A new year holds much promise. It’s a new beginning, with new hopes, plans and resolutions. It’s a chance to create a new you by leaving behind old habits and other things that no longer fit. If you’re thinking of making a change in your personal or professional life this year, you’re in luck. We have just the thing to make your goals a reality: motivational messages from yesterday.
During the Roaring Twenties, the American spirit was fueled by idealism and economic expansion. Jobs were plentiful, and a movement known as Welfare Capitalism emerged, in which employers countered the grievances of labor unions and socialists by voluntarily offering higher wages, health insurance, reduced hours and paid vacations in exchange for higher productivity and improved employee loyalty.
Watching this movement unfold, Charles Mather, a Chicago printer, followed the advice of a motivational message he would soon create: he heard opportunity knocking and he answered the door. He had seen the success of the government’s propaganda campaign during World War I and seized it as a chance to expand his business. Applying the same advertising techniques, Mather created a motivational series for workers designed to inspire them to do their best, with taglines promoting such admirable qualities as teamwork, punctuality, loyalty, and safety. Mather knew these messages needed to be attention-grabbing, especially in dull, drab work environments, so he commissioned artists including Willard Frederick Elmes, Hal Depuy and Frank Beatty to create eye-catching appeal with bold and colorful graphics to sell these simple, direct messages such as “The Game is Won in the Ninth Inning” and “Excuses Get You Nothing.”
Then, armed with the moxie he would also soon peddle to the working masses, he convinced factory owners and other corporations to buy these motivational messages. Mather created more than 300 of these bold and colorful lithographs between 1923 and 1929 and they became a popular instructional tool for thousands of companies nationwide including General Motors, the Kellogg Company, and Kodak.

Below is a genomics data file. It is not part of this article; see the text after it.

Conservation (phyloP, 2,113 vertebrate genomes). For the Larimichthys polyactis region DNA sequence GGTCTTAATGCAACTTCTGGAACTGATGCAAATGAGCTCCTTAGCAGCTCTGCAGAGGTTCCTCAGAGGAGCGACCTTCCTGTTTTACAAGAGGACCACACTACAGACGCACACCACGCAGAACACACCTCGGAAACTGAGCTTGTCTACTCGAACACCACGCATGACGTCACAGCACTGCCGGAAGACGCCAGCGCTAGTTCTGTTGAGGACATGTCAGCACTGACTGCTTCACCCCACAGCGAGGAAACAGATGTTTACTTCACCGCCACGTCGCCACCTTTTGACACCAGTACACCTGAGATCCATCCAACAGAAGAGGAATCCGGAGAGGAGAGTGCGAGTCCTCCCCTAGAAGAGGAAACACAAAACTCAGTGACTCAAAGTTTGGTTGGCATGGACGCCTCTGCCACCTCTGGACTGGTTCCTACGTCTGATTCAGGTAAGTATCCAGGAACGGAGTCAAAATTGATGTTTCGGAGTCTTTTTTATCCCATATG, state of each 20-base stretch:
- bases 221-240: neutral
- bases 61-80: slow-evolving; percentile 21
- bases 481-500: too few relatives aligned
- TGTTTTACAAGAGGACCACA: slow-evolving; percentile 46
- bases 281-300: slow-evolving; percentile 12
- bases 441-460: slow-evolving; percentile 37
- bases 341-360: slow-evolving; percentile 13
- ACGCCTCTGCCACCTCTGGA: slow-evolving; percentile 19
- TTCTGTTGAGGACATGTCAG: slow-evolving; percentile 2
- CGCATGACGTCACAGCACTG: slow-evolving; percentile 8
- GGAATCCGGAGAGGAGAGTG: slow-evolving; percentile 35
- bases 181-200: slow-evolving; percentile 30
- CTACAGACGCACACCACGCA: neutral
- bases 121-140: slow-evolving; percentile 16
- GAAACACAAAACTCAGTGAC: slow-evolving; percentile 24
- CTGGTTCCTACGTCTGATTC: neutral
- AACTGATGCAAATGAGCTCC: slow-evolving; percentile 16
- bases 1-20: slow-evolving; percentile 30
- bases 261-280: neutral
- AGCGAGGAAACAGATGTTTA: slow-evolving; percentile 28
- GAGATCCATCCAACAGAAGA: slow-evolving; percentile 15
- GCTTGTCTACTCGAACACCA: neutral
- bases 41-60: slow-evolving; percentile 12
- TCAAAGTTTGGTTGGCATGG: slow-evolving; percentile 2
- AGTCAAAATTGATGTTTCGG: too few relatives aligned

Mather exemplified another message that later became part of his series: “Those who plunge headlong into their work come out with its prizes. Mean it and you’ll make it.” Mather meant it and he made it. He grew his company, which ultimately extended its reach across the U.S. into Canada, and even to England during the latter part of the 1920s.
During this same period, in fact, the English firm, Parker-Holladay Company, was producing get-right-to-the-point maxims of its own, dispensed by Bill Jones, a fictional business manager. The firm’s American office, also located in Chicago, made Bill Jones trading-sized cards for the American market, where he urged employees to develop pluck and a can-do attitude that develops success. And when you see someone looming as large and in charge as Bill Jones is in some of these messages — carrying the air of confidence and can do-ness that leads to winning — you’re going to feel motivated to follow his advice.
This material, especially by Mather, is highly collectible. It was printed using stone lithography and each piece shows a richness of detail and the subtlety of fine texture that gives them their rich look, and they appeal to poster collectors as well as historians.
Although these motivational messages were geared toward workers and the workplace, the traditional virtues they promote are as relevant today as they were then. Mather and Parker-Holladay advocated self-discipline, loyalty, honesty, saving money for the future, diligence, minding your health, not worrying about things that haven’t happened yet, and above all, saying things with a smile. Do this and a job promotion surely awaits!
Almost 100 years later, the advice and general lessons of yesteryear still have value.
Now get busy! But remember to smile.